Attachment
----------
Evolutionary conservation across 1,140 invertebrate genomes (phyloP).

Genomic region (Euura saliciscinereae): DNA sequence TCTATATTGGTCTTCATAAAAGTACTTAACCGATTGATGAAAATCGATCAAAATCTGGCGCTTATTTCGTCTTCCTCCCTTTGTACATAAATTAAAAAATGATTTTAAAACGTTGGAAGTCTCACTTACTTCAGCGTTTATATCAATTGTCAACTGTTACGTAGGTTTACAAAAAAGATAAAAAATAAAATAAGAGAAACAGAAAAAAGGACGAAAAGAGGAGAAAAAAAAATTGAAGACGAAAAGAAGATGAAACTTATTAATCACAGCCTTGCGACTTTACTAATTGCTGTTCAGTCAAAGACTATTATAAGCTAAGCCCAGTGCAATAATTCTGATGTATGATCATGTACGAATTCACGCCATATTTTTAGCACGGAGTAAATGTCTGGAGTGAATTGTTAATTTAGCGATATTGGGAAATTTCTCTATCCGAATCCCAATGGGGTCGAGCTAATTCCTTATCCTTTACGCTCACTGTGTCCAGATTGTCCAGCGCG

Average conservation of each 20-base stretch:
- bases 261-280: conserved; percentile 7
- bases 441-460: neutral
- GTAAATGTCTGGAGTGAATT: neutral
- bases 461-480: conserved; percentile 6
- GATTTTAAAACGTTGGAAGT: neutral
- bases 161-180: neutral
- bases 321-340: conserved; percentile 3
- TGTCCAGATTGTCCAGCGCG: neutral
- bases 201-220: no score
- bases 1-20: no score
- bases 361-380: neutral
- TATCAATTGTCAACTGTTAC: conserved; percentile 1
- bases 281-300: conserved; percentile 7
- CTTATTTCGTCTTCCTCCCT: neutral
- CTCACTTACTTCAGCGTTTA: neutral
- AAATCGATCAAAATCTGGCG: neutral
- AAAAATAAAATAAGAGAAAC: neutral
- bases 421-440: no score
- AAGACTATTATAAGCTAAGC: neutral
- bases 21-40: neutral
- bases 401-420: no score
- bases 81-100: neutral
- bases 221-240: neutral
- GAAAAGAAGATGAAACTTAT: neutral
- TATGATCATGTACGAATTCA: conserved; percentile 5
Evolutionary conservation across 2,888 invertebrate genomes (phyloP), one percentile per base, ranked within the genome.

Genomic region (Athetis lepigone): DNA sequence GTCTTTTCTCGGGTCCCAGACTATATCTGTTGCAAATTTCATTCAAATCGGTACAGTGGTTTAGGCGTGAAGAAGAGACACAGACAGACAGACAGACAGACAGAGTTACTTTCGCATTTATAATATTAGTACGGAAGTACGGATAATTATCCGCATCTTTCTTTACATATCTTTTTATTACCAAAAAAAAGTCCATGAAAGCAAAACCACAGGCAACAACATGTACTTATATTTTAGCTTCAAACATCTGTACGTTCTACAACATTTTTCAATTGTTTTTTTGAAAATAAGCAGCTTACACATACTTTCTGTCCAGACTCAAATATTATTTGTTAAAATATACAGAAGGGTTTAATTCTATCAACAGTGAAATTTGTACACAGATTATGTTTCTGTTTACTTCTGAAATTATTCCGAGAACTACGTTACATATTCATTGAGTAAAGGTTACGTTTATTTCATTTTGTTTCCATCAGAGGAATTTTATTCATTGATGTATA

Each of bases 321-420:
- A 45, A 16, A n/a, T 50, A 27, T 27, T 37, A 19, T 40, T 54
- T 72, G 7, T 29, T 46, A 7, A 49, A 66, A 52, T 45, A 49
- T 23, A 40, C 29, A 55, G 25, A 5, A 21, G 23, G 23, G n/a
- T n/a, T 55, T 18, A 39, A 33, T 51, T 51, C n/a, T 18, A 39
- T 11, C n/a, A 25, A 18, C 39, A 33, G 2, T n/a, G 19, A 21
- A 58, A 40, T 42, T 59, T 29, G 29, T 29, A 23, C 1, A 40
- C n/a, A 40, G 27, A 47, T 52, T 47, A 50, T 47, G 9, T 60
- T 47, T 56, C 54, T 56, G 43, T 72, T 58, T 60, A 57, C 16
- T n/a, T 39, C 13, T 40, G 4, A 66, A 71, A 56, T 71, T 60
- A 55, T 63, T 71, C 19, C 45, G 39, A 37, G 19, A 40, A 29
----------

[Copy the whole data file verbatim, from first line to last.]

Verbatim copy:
Evolutionary conservation across 1,140 invertebrate genomes (phyloP).

Genomic region (Euura saliciscinereae): DNA sequence TCTATATTGGTCTTCATAAAAGTACTTAACCGATTGATGAAAATCGATCAAAATCTGGCGCTTATTTCGTCTTCCTCCCTTTGTACATAAATTAAAAAATGATTTTAAAACGTTGGAAGTCTCACTTACTTCAGCGTTTATATCAATTGTCAACTGTTACGTAGGTTTACAAAAAAGATAAAAAATAAAATAAGAGAAACAGAAAAAAGGACGAAAAGAGGAGAAAAAAAAATTGAAGACGAAAAGAAGATGAAACTTATTAATCACAGCCTTGCGACTTTACTAATTGCTGTTCAGTCAAAGACTATTATAAGCTAAGCCCAGTGCAATAATTCTGATGTATGATCATGTACGAATTCACGCCATATTTTTAGCACGGAGTAAATGTCTGGAGTGAATTGTTAATTTAGCGATATTGGGAAATTTCTCTATCCGAATCCCAATGGGGTCGAGCTAATTCCTTATCCTTTACGCTCACTGTGTCCAGATTGTCCAGCGCG

Average conservation of each 20-base stretch:
- bases 261-280: conserved; percentile 7
- bases 441-460: neutral
- GTAAATGTCTGGAGTGAATT: neutral
- bases 461-480: conserved; percentile 6
- GATTTTAAAACGTTGGAAGT: neutral
- bases 161-180: neutral
- bases 321-340: conserved; percentile 3
- TGTCCAGATTGTCCAGCGCG: neutral
- bases 201-220: no score
- bases 1-20: no score
- bases 361-380: neutral
- TATCAATTGTCAACTGTTAC: conserved; percentile 1
- bases 281-300: conserved; percentile 7
- CTTATTTCGTCTTCCTCCCT: neutral
- CTCACTTACTTCAGCGTTTA: neutral
- AAATCGATCAAAATCTGGCG: neutral
- AAAAATAAAATAAGAGAAAC: neutral
- bases 421-440: no score
- AAGACTATTATAAGCTAAGC: neutral
- bases 21-40: neutral
- bases 401-420: no score
- bases 81-100: neutral
- bases 221-240: neutral
- GAAAAGAAGATGAAACTTAT: neutral
- TATGATCATGTACGAATTCA: conserved; percentile 5
Evolutionary conservation across 2,888 invertebrate genomes (phyloP), one percentile per base, ranked within the genome.

Genomic region (Athetis lepigone): DNA sequence GTCTTTTCTCGGGTCCCAGACTATATCTGTTGCAAATTTCATTCAAATCGGTACAGTGGTTTAGGCGTGAAGAAGAGACACAGACAGACAGACAGACAGACAGAGTTACTTTCGCATTTATAATATTAGTACGGAAGTACGGATAATTATCCGCATCTTTCTTTACATATCTTTTTATTACCAAAAAAAAGTCCATGAAAGCAAAACCACAGGCAACAACATGTACTTATATTTTAGCTTCAAACATCTGTACGTTCTACAACATTTTTCAATTGTTTTTTTGAAAATAAGCAGCTTACACATACTTTCTGTCCAGACTCAAATATTATTTGTTAAAATATACAGAAGGGTTTAATTCTATCAACAGTGAAATTTGTACACAGATTATGTTTCTGTTTACTTCTGAAATTATTCCGAGAACTACGTTACATATTCATTGAGTAAAGGTTACGTTTATTTCATTTTGTTTCCATCAGAGGAATTTTATTCATTGATGTATA

Each of bases 321-420:
- A 45, A 16, A n/a, T 50, A 27, T 27, T 37, A 19, T 40, T 54
- T 72, G 7, T 29, T 46, A 7, A 49, A 66, A 52, T 45, A 49
- T 23, A 40, C 29, A 55, G 25, A 5, A 21, G 23, G 23, G n/a
- T n/a, T 55, T 18, A 39, A 33, T 51, T 51, C n/a, T 18, A 39
- T 11, C n/a, A 25, A 18, C 39, A 33, G 2, T n/a, G 19, A 21
- A 58, A 40, T 42, T 59, T 29, G 29, T 29, A 23, C 1, A 40
- C n/a, A 40, G 27, A 47, T 52, T 47, A 50, T 47, G 9, T 60
- T 47, T 56, C 54, T 56, G 43, T 72, T 58, T 60, A 57, C 16
- T n/a, T 39, C 13, T 40, G 4, A 66, A 71, A 56, T 71, T 60
- A 55, T 63, T 71, C 19, C 45, G 39, A 37, G 19, A 40, A 29